Saturday, September 24, 2011

Sedona, Third Day

We were on our way by 6:08am, today. The trailhead begins right out our front door across the yard. For the first half hour, we had no problem following the directions: "Straight down the path and circle around counterclockwise."

Our Goal For the Day

Well, after about 15 minutes of going up the trail, clockwise, we thought we were probably blazing a newish (not virgin: there were markers) trail.

On The Trail

Getting There

We finally arrived at a lovely viewpoint about half-way up Castle Rock. As we hiked, yesterday and today, we noticed that air currents periodically changed from warm to cool, and back again. I doubt this had anything to do with putative vortexes, but it was interesting to note them as we passed along. I also noted that I had more uphill energy than usual; but, that may simply be due to getting a good night's sleep. So, I remain agnostic on the question of vortexes in Sedona.

Taking in the View

We looked back to see where we had been.

Looking Back

We lost sight of the trail several times and were each, separately, trying to find it. We met Jim, a local, who showed us the place to catch the trail, again. We enjoyed talking to him about his experiences, here, in Phoenix, and in Alaska. He used to find oil wells around the world; but, the invention of GPS put him out of business.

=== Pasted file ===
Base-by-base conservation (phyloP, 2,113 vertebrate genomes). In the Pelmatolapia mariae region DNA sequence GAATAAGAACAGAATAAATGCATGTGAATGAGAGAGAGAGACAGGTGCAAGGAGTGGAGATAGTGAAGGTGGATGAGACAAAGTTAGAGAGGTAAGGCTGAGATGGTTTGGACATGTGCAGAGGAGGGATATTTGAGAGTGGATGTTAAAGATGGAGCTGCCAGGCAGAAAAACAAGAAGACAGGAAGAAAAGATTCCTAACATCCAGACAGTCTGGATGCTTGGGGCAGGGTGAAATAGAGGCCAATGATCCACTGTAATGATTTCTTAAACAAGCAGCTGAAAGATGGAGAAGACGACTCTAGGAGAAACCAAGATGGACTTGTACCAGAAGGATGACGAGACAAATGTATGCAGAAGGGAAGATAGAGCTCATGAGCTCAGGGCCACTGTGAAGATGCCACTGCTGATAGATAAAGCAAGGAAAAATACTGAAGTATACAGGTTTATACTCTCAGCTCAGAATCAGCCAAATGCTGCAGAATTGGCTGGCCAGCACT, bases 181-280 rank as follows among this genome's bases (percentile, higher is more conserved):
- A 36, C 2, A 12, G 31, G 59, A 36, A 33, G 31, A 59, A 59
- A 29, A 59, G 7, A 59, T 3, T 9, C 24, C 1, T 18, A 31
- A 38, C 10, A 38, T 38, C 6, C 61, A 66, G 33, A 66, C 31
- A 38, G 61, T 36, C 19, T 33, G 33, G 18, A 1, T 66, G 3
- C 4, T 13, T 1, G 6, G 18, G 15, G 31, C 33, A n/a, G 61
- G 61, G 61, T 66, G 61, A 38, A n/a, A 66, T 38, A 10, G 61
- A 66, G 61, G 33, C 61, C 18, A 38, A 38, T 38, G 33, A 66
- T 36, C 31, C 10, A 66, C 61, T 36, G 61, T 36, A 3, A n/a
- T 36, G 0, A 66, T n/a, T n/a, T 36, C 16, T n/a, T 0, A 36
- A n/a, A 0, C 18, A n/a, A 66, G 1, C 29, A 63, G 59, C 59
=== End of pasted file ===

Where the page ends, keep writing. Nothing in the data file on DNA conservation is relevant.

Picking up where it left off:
We Found the Trail!

We came back to our room to find a young couple scoping out the resort as a potential wedding site. I finally noticed a tiered platform across the yard that would be perfect for holding a ceremony.

Later, an actual wedding took place, right in front of us, as we merrily read our books.

The Aisle and Wedding Train. Note our gas Barbecue.

At the Altar

May you always need one another -
not so much to fill your emptiness
as to help you to know your fullness.
A mountain needs a valley to be complete;
the valley does not make
the mountain less, but more;
and the valley is more a valley because
it has a mountain towering over it.
~ Blessing For Marriage by James Dillet Freeman